Doubling down on the same strategy that failed so miserably in Syria, the Pentagon is assessing various armed factions in in Libya an effort to find partners in the fight against ISIS. Given the recent history of U.S. intervention in the Middle East, it is hard to know what exactly the Obama administration is thinking.
They should know such proxy wars are a dead end. In fact, “an internal C.I.A. study,” the New York Times reported in October 2014, found that sending U.S. money and arms to local proxies in conflicts across the world, “rarely works.”
Whatever the administration is thinking, it is clear that they have failed to learn at least five important lessons from the experiences in Afghanistan, Iraq, and Syria.
The first lesson is that armed groups in the middle of a civil war make lousy allies. None of the groups in Libya cares about what the United States wants; each is preoccupied with its own search for power and influence. True, some groups may agree to take U.S. support, but history reveals that they will do so in order to further their own causes, not to further the U.S. cause. Though none of the Libyan groups in question loves ISIS today, patterns of allegiance can shift quickly. Even if the United States enjoyed a deep knowledge of the Libyan political situation on the ground — which it does not — the United States has little ability to influence the behavior of proxies over the long term.
Second, providing weapons and money to existing conflicts only makes them bigger and more violent. Moreover, there is no promise that American weapons will wind up being used by groups allied with the United States or for purposes aligned with U.S. goals. U.S. experience in this regard is especially poignant. American funding to fight the Russians in the 1980s helped the Taliban rise to power in Afghanistan. In Iraq, the Islamic State has captured thousands of U.S. Humvees, rifles, pistols, mortars, and other equipment originally given to the Iraqi army.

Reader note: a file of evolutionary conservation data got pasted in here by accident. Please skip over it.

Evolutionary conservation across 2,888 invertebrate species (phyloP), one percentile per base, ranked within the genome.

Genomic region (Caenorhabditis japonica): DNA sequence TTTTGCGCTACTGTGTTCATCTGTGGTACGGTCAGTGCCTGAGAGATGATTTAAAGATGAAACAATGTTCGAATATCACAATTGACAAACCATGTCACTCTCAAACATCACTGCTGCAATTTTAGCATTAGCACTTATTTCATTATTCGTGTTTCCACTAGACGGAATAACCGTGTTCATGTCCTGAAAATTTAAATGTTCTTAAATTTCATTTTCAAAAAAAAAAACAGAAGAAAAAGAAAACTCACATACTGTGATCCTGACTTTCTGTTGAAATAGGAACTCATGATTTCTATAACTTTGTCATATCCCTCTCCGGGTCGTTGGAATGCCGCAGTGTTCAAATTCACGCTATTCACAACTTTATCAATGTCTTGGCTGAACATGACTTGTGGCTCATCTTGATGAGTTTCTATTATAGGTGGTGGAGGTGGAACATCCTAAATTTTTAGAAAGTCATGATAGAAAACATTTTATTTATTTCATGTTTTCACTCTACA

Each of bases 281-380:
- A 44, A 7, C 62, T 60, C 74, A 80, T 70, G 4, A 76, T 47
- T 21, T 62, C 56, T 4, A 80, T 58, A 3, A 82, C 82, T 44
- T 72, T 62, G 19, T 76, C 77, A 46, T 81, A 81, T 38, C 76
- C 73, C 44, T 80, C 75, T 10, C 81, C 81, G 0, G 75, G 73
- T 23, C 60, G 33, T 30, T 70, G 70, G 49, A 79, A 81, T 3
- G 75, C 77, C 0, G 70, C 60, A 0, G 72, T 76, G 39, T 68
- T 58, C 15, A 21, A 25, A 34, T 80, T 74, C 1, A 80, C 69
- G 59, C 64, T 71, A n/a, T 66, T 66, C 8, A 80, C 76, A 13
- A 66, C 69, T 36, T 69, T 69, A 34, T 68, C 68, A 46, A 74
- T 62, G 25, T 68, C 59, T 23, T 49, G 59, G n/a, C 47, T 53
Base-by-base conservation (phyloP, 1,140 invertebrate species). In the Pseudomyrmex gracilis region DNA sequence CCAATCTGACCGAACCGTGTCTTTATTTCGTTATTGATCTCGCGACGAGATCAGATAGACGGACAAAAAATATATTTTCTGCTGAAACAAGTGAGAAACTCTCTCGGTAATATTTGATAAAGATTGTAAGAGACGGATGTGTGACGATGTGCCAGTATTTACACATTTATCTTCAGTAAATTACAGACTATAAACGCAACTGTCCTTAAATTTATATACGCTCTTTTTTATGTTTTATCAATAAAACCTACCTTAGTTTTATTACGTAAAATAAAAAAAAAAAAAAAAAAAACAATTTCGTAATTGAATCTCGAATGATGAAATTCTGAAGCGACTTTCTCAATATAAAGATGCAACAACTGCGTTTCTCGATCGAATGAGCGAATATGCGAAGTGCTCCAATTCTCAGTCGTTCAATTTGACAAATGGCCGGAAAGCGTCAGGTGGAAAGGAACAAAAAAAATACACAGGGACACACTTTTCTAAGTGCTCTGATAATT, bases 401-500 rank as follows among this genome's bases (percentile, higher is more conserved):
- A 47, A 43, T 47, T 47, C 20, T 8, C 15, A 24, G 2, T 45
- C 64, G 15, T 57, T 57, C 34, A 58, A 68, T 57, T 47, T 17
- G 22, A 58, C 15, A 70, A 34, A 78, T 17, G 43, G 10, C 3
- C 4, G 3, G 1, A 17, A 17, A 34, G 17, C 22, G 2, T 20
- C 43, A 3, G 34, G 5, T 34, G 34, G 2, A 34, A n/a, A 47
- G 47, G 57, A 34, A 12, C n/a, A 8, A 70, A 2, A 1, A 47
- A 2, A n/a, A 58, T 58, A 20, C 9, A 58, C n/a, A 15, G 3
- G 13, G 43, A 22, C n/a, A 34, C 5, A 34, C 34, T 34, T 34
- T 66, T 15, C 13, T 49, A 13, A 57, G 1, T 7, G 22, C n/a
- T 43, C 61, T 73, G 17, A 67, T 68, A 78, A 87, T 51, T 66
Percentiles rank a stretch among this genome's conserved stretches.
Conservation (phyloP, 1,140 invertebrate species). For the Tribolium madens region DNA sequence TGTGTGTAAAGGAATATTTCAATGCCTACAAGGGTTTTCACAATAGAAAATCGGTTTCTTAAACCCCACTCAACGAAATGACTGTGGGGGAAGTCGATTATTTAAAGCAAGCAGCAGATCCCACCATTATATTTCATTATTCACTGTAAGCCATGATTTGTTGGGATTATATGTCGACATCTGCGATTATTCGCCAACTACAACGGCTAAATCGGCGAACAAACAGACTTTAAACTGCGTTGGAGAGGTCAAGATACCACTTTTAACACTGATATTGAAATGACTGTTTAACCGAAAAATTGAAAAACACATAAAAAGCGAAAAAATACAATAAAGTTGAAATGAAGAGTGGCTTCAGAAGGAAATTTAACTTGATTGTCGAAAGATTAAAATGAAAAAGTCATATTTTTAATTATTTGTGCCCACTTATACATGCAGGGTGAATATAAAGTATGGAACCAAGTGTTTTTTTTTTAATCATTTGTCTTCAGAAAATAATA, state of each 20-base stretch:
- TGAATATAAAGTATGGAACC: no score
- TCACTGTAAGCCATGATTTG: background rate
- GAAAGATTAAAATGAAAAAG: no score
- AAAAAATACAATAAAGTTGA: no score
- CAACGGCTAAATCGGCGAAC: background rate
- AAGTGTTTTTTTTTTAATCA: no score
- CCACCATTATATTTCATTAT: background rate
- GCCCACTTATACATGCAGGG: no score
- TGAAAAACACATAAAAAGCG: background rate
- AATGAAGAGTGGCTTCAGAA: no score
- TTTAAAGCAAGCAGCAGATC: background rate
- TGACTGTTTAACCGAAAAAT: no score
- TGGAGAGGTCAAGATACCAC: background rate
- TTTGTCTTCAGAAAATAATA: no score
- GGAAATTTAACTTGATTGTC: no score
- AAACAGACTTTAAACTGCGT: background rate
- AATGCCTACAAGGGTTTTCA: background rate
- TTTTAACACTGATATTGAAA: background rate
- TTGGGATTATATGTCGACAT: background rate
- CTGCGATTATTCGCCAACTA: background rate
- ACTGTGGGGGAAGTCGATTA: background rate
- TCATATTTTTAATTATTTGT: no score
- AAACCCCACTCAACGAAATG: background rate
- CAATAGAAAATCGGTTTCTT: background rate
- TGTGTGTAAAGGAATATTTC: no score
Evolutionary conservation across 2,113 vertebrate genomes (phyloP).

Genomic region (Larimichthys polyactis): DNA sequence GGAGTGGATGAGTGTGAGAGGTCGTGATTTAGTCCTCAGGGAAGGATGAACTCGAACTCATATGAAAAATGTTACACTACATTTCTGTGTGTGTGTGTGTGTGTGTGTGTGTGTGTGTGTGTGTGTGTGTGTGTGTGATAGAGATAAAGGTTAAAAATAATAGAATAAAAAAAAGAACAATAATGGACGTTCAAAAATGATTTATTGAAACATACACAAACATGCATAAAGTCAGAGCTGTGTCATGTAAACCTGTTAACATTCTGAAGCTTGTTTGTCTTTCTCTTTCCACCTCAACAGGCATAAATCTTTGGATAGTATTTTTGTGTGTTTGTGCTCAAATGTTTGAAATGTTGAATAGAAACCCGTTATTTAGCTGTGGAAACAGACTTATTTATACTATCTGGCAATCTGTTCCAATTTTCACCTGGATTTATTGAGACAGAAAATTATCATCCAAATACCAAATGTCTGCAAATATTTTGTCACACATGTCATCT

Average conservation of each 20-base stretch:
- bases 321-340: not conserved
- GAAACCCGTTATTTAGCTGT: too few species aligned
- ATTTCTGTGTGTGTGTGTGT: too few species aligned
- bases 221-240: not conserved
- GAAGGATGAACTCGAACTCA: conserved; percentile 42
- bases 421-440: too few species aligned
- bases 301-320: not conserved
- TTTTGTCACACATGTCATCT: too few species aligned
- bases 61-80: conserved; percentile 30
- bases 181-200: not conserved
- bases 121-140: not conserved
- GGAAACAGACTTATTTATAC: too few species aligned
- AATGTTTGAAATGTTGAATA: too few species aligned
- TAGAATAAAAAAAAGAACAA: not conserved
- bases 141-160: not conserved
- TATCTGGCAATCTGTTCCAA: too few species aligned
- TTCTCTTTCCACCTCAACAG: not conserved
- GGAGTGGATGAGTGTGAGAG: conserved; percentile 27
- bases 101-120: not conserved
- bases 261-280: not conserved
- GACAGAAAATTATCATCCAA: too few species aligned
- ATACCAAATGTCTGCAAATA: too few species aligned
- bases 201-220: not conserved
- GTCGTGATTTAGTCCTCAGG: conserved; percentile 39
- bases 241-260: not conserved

And in Libya, U.S. weapons, including as many as 15,000 shoulder‐to‐air missiles, already fuel the conflict. In 2011, the United States blessed the transfer of arms from the United Arab Emirates and Qatar to rebels to fight Gadhafi, only to learn that some of the weapons were going to Islamist extremists that are now fighting for control in post‐Gadhafi Libya.
Third, taking sides in other people’s wars creates new enemies. By supporting “moderates” in Libya the U.S. will inevitably add to the list of people and groups who are violently unhappy with the United States. By definition, since the U.S. will not support Islamist groups, its new enemies will be the most extreme groups and this, in turn, will increase the probability of future anti‐American terrorism both in Libya and elsewhere.
Fourth, small conflicts have a way of turning into large conflicts. Once the United States engages in Libya, the president’s political fate becomes intertwined with Libya’s fate. At that point the president will face significant pressure to ensure victory even as setbacks or casualties mount. In Afghanistan and Iraq, presidents Bush and Obama both ordered massive military surges after failing to make progress in pacifying the chaos on the ground. In Syria the Obama administration followed the failed rebel training program by sending thousands more Special Forces troops. From there, the slope gets even more slippery. If ISIS scores a significant military victory against U.S. forces at this point, killing or wounding dozens of soldiers, it is difficult to see how the president could keep a lid on expanding U.S. intervention.
Finally, the United States has failed to learn that being a superpower does not imply the ability to remake the domestic politics of other nations. Despite almost fifteen years of military occupation, threats, bribes, economic development support, training and funding for military and police forces, the United States has made little headway in helping Afghanistan a stable nation or encouraging the Sunni and Shia in Iraq to get along within a system of shared governance. Instead, U.S. efforts have unleashed chaos and spawned the birth of ISIS.
The situation in Libya looks in many respects much like the one in Syria — a dizzying array of factions competing for influence in a society left angry and devastated by decades of oppression and conflict. And as with Syria, U.S. efforts to shape outcomes will be overwhelmed by the more powerful domestic political dynamics at work within Libya.